Israel Secretly Seeking Restitution for Jewish Property From Arab States, Iran

Millions of shekels invested in effort, which will come to fruition in weeks, senior Israeli official tells Knesset.

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Jewish Agency representatives greet Yemenite immigrants upon arrival in Israel.
Jewish Agency representatives great Yemenite immigrants upon arrival in Israel.Credit: Teddy Brauner / GPO

Israel is working secretly to obtain the return of Jewish property in Arab countries, Social Equality Ministry Director-General Avi Cohen said Wednesday, adding that millions of shekels have been allocated to the process.

Speaking to a Knesset Immigration, Absorption and Diaspora Affairs Committee hearing on restitution, Cohen said, “There is classified activity in conjunction with the Foreign Ministry in which we will invest millions to restore property belonging to Arab and Iranian Jewry, which will come to fruition within a month to a month-and-half. I cannot elaborate further.” Alon Simhayoff of the National Security Council confirmed the statement, adding that the covert move has the backing of the Prime Minister’s Office and the NSC.

The news that Israel is secretly working to secure the return of property stolen from the Jews of the Islamic world some 70 years ago is surprising. Though the restitution issue resurfaces in the public debate every few years, until now, virtually nothing has been done about it.

The sensitive issue resurfaces in public debate every few years. Though numbers aren't exact, it is believed that nearly a million Jews resided in Arab countries and in Iran on the eve of the War of Independence in 1948. After Israel was established, around 600,000 of them immigrated to Israel over the next three decades in waves that continued in 1956 and 1967 and after the Iranian revolution in 1979. A State Comptroller report published 2014 blasted the state for neglecting the issue, and put the combined value of the lost assets at “a few billion dollars.”

Despite repeated promises by successive governments, the state has made almost no effort to gather data on this lost property, and as of when that report was published in 2014, it hadn’t even formulated any real plan for doing so.

The Knesset did pass a law in 2010 stating that restitution for the lost property would be part of any future peace negotiations. And three years ago, the Social Equality Ministry, which is responsible for dealing with this issue, issued a public appeal to any whose family lost property in the Arabs states or Iran to fill out forms seeking its restitution.

But since then, there have been no reports of any progress on the issue.

The covert activity, whatever it consists of, is presumably not unrelated to another law passed in 2014, which established an annual memorial day for the expulsion of the Jews from Muslim countries. This day, November 30, is marked by various state events to recall the persecution, discrimination and dispossession endured by these Jews, and has thus helped raise awareness of the issue of their stolen property.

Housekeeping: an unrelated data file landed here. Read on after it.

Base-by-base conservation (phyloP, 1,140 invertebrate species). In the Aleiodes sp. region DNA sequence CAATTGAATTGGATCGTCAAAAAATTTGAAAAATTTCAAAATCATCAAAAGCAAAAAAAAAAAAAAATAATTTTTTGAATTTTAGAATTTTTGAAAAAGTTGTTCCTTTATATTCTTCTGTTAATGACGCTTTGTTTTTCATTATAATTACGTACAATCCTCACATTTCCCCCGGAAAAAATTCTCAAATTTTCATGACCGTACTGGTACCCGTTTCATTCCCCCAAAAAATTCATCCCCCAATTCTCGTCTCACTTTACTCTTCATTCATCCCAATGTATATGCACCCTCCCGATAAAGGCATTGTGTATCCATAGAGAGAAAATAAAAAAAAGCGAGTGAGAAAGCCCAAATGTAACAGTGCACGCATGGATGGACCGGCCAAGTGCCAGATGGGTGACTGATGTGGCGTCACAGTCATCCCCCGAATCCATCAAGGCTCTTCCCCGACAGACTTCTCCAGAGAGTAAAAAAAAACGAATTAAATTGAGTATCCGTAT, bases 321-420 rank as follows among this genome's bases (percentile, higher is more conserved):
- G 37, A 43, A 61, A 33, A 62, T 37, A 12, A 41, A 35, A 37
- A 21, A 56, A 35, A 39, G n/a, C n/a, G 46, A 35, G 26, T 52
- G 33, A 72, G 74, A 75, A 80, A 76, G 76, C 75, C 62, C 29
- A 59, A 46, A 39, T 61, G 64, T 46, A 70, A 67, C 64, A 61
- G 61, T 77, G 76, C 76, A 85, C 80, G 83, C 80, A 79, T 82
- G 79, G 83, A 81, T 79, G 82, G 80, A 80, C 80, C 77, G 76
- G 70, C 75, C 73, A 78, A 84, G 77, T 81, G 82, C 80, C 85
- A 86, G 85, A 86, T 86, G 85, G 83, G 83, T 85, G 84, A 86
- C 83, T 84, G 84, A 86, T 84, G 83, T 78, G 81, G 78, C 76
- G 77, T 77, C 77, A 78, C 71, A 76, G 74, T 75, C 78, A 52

Several of those present at the hearing called to tie property restitution to any diplomatic negotiations that might ensue. MK Isaac Herzog (Zionist Union) told the MKs, “The issue was explicitly mentioned in our party platform before the last elections. If there is a move toward a regional arrangement, there’s no doubt that this issue must be on the agenda.”

Labor party secretary-general MK Hilik Bar said that he was formulating a new platform that would make the issue of restitution even more prominent. “My diplomatic plan is the only one in history that seeks full recognition of the Jewish refugees from Arab countries and the payment of compensation. I presented this to 210 members of the EU parliament,” he said.

Ze’ev Ben-Yosef, a member of the World Likud executive committee, said, however, that “Tying the issue of property restitution to a diplomatic arrangement is problematic, since the other side isn’t eager to come to such an arrangement. We must disconnect the issue of an agreement with the Arabs of Eretz Yisrael from this issue.”

Committee chairman MK Avraham Nagosa (Likud) said, “Those who came from Arab states left their countries and left their property behind. We want to bring about historic justice, and finally make sure that this property is returned to its owners. It’s very important that the opposition and coalition be united on this issue. That’s an important tool for success."

MK Oren Hazan (Likud), who had initiated the hearing, said, “There is a change among part of the establishment that recognize the glorious communities of the Jews of Arabia and Islam, and we hope that we will be able to correct this injustice. Till they passed a law, one time it wasn’t implemented and another time it wasn’t worded well enough.”

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